As we reach the end of this liturgical year and begin the next one with the season of advent, we enter a time when our readings focus on eschatology – the “end times” or when God will bring this world to its ultimate fulfillment.
Penultimate’ is a fine Latin word that means ‘next to the last’. Not the last, not the ultimate, but next to that, before that. The penultimate things are not the ultimate things, but the things that are a step down from them, things come before them.
Penultimate is a great word to hear and ponder as we listen to these wonderful Biblical stories about the end of all things, about “dreadful portents and great signs from heaven” and the day of the Lord burning like an oven, and how not one stone will be left upon another. We always hear stuff like this as we get close to Advent; it’s good for us, and these saying are all about that little word.
Let’s start with the temple in Jerusalem. In the first century, the temple was the centre of Jewish religion, history, culture, civilization and civic pride. It was a beautiful temple, one of the best in the region. Solomon himself had designed it, and King Herod had recently completely renovated it. In its thousand-year history, the Temple had never been as glorious, as extensive, or as popular as it was when Jesus and his disciples visited. It was certainly seen as the ultimate thing in Israel—and as central, indispensable, to the plan of God and the fate of the nation.
When Jesus and his disciples visited the temple for the first time, Jesus isn’t quite as impressed, and he says two things about the Temple.
First, he predicts, quite correctly, that the Temple would soon be destroyed—that not one stone would be left upon another – which is exactly that the Romans did about 35 years later, after an unsuccessful Jewish rebellion. That’s the first thing Jesus says.
The second is subtler. Jesus also says, (again quite correctly) “the end will not follow immediately.” The temple will crumble, but things will go on pretty much as before. There will still be much to do. There will be people to help, and evil to resist, and prayers to say – just like before the Temple was destroyed. So, the temple falls, but “the end will not follow immediately”.
That must have been a hard thing to hear. It was impossible for anyone in Israel to imagine the destruction of the temple. What would be even harder to imagine was the destruction of the temple and the rest of the world not coming to an end right then. After all, everyone knew that the Temple was the ultimate thing, the final thing: if it went, everything else was sure to go, too. But the Temple was not the ultimate thing after all, it was only one of the penultimate things, but that’s all.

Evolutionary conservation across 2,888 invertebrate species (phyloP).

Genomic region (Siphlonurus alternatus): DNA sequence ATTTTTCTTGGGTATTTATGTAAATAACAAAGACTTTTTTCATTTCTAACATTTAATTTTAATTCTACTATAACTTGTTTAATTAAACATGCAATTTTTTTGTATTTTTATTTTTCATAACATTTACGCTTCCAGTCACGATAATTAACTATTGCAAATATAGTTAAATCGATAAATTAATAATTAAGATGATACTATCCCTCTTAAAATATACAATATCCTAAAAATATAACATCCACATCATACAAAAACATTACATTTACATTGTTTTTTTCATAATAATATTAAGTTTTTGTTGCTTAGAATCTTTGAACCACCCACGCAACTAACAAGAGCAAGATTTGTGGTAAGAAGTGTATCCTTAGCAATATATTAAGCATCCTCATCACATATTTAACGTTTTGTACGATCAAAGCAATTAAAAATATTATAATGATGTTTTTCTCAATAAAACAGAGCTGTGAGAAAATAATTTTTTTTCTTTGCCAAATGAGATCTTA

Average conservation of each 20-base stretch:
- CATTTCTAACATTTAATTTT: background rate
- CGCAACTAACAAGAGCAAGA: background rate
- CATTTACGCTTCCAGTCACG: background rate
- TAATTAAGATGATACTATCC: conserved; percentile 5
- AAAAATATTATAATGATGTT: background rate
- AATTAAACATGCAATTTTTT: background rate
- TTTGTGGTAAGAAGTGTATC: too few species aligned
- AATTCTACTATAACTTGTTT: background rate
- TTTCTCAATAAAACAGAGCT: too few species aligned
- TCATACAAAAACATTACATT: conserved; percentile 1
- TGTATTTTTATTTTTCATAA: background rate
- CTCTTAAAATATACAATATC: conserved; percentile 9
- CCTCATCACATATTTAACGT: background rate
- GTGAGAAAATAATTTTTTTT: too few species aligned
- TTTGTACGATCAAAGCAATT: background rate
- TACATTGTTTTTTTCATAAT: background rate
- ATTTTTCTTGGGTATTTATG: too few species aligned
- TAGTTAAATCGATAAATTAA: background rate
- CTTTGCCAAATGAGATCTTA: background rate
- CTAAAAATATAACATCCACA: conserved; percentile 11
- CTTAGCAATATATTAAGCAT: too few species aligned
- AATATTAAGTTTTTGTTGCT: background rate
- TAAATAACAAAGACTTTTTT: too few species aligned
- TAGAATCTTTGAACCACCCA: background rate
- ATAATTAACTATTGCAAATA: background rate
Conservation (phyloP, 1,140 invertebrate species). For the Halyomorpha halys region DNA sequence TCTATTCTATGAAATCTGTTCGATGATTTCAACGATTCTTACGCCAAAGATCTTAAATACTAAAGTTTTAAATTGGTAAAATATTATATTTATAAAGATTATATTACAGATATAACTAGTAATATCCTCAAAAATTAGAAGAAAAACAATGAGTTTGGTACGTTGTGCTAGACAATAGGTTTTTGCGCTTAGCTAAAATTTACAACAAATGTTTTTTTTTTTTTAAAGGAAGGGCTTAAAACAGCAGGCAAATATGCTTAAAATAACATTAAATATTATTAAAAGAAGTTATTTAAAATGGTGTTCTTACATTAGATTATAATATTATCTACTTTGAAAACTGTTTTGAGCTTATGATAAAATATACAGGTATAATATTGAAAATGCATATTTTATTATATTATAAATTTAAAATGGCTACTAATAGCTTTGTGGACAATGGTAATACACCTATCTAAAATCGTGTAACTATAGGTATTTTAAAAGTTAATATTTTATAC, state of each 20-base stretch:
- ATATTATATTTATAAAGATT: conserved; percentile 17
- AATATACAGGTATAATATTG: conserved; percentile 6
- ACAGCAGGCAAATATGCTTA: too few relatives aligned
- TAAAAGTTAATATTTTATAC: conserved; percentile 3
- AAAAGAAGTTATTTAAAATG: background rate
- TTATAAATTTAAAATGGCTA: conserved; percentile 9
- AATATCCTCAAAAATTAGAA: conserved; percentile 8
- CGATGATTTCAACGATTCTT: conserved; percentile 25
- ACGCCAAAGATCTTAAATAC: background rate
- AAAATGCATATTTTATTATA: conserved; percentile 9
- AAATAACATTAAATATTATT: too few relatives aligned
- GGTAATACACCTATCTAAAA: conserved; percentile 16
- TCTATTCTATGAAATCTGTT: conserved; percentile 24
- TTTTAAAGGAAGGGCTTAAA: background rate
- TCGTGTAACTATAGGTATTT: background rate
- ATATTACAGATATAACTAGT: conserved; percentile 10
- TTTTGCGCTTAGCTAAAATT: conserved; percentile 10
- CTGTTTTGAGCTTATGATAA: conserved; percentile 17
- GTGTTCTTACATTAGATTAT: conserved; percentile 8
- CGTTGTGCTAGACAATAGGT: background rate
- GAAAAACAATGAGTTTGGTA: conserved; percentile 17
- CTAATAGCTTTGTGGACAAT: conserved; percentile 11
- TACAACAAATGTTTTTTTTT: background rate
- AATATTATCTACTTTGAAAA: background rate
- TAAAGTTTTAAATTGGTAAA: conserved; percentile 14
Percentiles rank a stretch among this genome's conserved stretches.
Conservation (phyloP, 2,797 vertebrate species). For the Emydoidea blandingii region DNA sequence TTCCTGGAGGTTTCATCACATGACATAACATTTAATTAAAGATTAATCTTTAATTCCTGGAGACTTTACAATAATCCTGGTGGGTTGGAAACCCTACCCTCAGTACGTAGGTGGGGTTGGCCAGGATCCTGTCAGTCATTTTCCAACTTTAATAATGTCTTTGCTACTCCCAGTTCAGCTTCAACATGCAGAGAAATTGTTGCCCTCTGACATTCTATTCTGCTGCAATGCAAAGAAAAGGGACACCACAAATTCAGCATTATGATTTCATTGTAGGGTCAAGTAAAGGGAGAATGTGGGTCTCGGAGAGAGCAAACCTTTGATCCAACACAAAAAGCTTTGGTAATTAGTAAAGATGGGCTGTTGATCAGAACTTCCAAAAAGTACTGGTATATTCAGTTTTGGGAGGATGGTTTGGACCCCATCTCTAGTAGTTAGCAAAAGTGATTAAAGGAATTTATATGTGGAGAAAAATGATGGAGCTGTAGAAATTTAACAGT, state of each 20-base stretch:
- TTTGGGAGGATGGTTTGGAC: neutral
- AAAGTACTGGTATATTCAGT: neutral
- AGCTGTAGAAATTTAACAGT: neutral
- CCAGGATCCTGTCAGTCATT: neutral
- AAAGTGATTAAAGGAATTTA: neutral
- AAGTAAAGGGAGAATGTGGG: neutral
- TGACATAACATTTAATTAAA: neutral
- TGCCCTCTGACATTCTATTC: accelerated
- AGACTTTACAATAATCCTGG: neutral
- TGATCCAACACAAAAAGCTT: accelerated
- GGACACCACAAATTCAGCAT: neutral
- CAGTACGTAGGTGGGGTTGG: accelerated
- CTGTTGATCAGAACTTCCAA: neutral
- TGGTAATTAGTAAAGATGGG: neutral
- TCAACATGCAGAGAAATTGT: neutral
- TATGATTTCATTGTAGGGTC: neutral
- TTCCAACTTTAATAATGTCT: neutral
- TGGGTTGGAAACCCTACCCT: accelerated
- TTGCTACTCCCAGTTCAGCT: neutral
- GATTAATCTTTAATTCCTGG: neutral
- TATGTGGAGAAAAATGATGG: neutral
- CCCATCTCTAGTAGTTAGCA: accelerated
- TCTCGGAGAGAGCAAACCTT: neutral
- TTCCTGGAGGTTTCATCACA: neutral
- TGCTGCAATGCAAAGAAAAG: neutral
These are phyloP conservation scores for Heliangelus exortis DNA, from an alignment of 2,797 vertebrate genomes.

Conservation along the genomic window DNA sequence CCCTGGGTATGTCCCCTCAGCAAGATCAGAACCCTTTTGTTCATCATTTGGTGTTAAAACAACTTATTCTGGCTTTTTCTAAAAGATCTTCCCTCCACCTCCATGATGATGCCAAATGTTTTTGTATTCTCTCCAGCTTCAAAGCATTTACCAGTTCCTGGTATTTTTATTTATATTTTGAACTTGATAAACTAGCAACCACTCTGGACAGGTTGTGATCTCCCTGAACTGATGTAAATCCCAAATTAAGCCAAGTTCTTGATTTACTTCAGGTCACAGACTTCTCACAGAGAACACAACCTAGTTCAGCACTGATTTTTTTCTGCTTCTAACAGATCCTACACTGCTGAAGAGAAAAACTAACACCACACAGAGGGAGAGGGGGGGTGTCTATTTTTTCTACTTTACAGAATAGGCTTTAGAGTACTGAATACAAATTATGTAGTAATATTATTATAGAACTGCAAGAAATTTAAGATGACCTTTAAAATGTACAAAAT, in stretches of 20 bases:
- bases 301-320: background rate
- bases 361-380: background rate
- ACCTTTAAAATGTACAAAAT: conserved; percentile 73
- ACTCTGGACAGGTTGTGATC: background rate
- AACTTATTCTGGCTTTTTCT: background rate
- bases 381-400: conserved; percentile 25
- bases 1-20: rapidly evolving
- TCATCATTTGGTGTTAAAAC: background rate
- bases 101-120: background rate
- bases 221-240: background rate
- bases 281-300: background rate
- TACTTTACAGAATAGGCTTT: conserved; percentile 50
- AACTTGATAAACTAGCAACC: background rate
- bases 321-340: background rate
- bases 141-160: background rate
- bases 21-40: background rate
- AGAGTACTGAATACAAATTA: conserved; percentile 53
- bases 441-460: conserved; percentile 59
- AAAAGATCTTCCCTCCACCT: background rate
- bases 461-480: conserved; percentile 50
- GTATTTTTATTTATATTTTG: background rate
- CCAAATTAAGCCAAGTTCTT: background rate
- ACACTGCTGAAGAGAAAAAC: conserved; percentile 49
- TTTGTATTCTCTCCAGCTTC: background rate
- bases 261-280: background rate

All of creation did not hang on it. The main thing, the one truly important and indispensable thing, is God, and what God is up to. Everything else is penultimate.
Everything else takes a back seat. Everything else can—and will—crumble to dust. Anything else can, and will, crumble to dust. The fate of creation hangs on none of them. Who God is and what God is up to – this is what abides, this is the main thing. This alone is ultimate.
It can be difficult to remember this. When the Temple fell, (and the world did not end) the fledgling Christian church in Jerusalem (as well as many Jewish groups) faced a huge crisis of faith.
Lots of people then simply could not separate what was most important and most valuable and most immediate to them from what was most important and most valuable and most immediate to God. For many, the Temple’s fall was devastating, and seemed to prove God false. They had confused the ultimate with the penultimate.
And something very much like that is still with us. We all have our temples, our penultimate. We all have our own ideas of what is indispensable to creation – these may be personal things, or religious things, or social things, or cultural things, things we cannot conceive being otherwise, or doing differently, or losing – things we cannot imagine that either we or the world or God could ever live without.
So, every now and then, we need to be reminded that these things are not quite ultimate.
It’s very important to be able to make this distinction—to be able to realize that our special concern, our pet project, our current passion, is not the same thing as the kingdom of God, or the will of God. This whole business of the last things, the end of the world, all of that is here to remind us that our stuff, no matter how important it may be, our stuff is not ultimate. It will all pass away. Remember that word…penultimate.
Instead, it is who God is and what God is doing, right now among us, that is of ultimate importance. Nothing else matters nearly as much, nothing else will matter for so long. The point is not to hang on tight to what we have. The point is to keep our eyes and hearts open, the spirit of God gives structure to our lives. The Spirit forms us and leads us so that we can give shape to our church, our community, and our world.